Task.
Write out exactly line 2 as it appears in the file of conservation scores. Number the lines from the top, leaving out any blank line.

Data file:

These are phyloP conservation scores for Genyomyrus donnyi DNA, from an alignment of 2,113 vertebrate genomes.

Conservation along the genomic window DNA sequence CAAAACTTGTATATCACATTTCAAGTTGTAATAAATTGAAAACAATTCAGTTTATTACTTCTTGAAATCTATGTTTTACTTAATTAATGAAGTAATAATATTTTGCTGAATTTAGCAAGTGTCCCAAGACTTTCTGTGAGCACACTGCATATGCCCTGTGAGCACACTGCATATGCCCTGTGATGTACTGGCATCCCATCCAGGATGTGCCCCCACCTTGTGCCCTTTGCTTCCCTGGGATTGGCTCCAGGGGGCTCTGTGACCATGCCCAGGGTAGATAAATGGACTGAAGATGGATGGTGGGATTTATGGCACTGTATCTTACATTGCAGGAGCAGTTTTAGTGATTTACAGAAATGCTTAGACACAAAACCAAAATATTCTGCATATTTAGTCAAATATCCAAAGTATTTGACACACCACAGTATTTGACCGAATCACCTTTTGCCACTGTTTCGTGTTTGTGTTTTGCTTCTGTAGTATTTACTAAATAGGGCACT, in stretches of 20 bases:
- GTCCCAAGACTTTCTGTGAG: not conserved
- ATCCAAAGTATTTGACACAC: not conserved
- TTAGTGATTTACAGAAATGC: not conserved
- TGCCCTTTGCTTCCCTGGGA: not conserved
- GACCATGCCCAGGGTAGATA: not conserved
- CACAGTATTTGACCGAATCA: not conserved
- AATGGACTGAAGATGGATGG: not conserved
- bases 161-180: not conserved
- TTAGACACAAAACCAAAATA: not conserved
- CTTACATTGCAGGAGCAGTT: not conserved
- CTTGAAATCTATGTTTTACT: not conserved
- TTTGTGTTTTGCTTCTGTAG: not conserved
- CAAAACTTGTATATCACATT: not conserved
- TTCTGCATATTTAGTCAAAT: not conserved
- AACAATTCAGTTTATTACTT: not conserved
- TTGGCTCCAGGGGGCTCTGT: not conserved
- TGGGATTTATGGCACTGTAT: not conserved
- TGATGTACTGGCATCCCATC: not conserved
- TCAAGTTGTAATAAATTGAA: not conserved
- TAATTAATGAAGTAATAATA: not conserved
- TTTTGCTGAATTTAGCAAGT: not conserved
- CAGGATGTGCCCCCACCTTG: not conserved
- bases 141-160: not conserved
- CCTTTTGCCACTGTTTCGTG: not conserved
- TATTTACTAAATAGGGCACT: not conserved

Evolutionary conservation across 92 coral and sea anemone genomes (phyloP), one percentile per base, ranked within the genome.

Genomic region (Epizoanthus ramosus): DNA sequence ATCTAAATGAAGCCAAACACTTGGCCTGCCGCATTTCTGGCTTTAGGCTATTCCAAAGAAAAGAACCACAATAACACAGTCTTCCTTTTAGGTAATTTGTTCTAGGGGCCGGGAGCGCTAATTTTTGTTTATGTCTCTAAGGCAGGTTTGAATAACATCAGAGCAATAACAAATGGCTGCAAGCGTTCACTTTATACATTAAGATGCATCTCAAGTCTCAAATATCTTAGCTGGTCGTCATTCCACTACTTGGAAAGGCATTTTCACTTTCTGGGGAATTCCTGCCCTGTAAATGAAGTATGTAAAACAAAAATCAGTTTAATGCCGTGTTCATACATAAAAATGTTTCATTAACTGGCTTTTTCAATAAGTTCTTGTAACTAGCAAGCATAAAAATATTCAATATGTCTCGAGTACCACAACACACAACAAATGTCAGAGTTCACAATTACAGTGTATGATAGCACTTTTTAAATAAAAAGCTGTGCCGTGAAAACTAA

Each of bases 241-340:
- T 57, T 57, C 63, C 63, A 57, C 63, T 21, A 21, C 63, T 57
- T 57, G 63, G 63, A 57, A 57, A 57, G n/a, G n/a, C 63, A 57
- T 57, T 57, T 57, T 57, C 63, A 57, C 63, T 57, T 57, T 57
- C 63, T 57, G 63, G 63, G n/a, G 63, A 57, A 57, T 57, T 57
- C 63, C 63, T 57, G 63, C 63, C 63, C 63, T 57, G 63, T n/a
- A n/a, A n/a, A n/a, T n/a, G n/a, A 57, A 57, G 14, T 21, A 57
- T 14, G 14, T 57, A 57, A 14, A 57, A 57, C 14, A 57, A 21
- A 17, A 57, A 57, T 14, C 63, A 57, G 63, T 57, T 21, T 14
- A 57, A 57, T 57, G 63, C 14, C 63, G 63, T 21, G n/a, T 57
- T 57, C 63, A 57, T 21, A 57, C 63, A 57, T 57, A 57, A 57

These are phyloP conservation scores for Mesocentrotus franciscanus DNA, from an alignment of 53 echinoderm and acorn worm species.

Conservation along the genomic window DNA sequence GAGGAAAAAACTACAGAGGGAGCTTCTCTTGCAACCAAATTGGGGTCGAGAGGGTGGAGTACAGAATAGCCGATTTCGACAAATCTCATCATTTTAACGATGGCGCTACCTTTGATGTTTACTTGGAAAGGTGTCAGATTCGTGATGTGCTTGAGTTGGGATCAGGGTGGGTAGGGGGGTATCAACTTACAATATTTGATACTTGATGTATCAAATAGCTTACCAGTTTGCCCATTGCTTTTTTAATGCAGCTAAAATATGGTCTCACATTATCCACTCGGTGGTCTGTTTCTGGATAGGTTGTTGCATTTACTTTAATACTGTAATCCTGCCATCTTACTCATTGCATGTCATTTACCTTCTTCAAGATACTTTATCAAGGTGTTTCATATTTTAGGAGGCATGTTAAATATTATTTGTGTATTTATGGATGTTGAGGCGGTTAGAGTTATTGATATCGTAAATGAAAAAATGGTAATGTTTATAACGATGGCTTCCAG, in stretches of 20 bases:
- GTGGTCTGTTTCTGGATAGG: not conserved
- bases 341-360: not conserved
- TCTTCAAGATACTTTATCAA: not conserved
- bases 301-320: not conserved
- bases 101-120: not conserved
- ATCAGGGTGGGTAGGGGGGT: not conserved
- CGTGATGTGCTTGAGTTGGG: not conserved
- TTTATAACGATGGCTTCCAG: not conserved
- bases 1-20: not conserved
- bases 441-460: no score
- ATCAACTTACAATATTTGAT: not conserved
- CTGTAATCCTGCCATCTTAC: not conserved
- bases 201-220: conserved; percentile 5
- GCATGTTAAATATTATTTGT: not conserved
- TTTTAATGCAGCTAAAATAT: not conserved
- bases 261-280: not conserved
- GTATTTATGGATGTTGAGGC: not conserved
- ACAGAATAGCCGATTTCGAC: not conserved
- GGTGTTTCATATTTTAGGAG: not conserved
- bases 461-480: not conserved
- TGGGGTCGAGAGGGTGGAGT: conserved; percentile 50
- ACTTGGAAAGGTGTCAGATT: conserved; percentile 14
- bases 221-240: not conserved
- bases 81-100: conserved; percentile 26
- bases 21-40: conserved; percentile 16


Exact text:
Conservation along the genomic window DNA sequence CAAAACTTGTATATCACATTTCAAGTTGTAATAAATTGAAAACAATTCAGTTTATTACTTCTTGAAATCTATGTTTTACTTAATTAATGAAGTAATAATATTTTGCTGAATTTAGCAAGTGTCCCAAGACTTTCTGTGAGCACACTGCATATGCCCTGTGAGCACACTGCATATGCCCTGTGATGTACTGGCATCCCATCCAGGATGTGCCCCCACCTTGTGCCCTTTGCTTCCCTGGGATTGGCTCCAGGGGGCTCTGTGACCATGCCCAGGGTAGATAAATGGACTGAAGATGGATGGTGGGATTTATGGCACTGTATCTTACATTGCAGGAGCAGTTTTAGTGATTTACAGAAATGCTTAGACACAAAACCAAAATATTCTGCATATTTAGTCAAATATCCAAAGTATTTGACACACCACAGTATTTGACCGAATCACCTTTTGCCACTGTTTCGTGTTTGTGTTTTGCTTCTGTAGTATTTACTAAATAGGGCACT, in stretches of 20 bases: